The following day we made the final passage to Homps, where we planned to stay for a week or two. As we came under the road bridge into the harbour Alan was pointing us to an empty mooring and came to help us with our lines. It was a good job really; I’d had a dreadful day of rope throwing – as the saying goes, I couldn’t hit a cow on the arse with a shovel!! Anyway, safely in and tied up he invited us to join him, Sheila and friends of theirs for lunch. Don’t mind if we do!
Another Alan and a lovely lady called Beate were the friends and they proceeded to tell us of all the injuries Alan (Beate’s Alan) had sustained and the antics he’d got up to following, or during, boozy nights. He is currently sporting a substantial wrist support from his last attempt at flight whilst tanked up and proudly announced he had over $20,000 worth of titanium in his arm. “So, if you’re ever robbed they should forget your wallet and cut your arm off at the elbow” I quipped and new friends were instantly established!
When he told the story of how he ended up in a bush having ridden his bike home drunk as a sack I chimed in and said to Frank “oh, you did that once”. “Only once!” came Alan’s reply “you bloody amateur!!” It was a raucous and enjoyable lunch. Hello Homps!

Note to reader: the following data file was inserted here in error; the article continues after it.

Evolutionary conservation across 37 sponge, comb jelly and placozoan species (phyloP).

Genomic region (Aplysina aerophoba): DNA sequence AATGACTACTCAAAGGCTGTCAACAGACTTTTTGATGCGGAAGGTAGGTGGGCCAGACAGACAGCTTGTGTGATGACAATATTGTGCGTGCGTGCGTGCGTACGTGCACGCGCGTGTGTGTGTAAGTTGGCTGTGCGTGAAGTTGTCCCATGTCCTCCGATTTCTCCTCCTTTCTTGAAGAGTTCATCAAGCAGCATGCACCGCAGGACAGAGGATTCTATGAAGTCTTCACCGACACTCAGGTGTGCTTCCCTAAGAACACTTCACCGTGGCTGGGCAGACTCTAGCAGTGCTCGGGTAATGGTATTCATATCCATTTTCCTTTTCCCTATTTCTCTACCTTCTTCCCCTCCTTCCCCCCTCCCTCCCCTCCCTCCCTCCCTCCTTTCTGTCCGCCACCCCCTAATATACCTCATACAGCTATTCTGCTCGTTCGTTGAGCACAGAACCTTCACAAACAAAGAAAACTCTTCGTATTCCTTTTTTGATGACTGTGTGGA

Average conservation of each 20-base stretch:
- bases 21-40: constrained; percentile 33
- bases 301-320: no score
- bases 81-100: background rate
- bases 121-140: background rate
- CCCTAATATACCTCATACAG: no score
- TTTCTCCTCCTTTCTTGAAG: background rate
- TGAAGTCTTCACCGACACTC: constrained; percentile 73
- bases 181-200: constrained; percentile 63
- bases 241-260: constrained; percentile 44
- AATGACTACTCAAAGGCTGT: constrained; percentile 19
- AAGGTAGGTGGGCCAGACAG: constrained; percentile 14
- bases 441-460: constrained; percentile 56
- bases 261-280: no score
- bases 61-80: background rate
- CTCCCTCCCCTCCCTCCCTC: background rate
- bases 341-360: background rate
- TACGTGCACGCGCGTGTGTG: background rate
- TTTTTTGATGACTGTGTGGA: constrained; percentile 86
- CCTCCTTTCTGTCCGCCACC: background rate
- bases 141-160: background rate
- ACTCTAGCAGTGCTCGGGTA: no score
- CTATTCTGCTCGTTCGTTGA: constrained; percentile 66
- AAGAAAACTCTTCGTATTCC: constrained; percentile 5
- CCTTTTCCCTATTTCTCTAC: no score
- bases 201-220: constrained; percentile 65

After lunch we visited the Capitanerie and were told we couldn’t stay where we were for more than a couple of days because it was someone’s permanent berth, so we checked out the spaces along the quay as we headed back to the boat. And we met the Aussies. Now, I have to say at this point that we love the Aussies. We have had nothing but good experiences of them during our lifetime afloat and certainly never encountered grumpy ones. Until now. We moved to the tight gap behind their boat and asked if they could just move forward a tad into the gaping chasm between them and the boat in front of them and the answer was “nah, I get a signal for the wifi here and I’m working”.
Ok, no problem, we could get in but the stern on the boat was overhanging the corner a bit and it made getting the scooter off a bit perilous, but we managed it. Several attempted conversations with the occupants of the boat were all met with grunts and one-word answers. Ok then, stuff ya mate!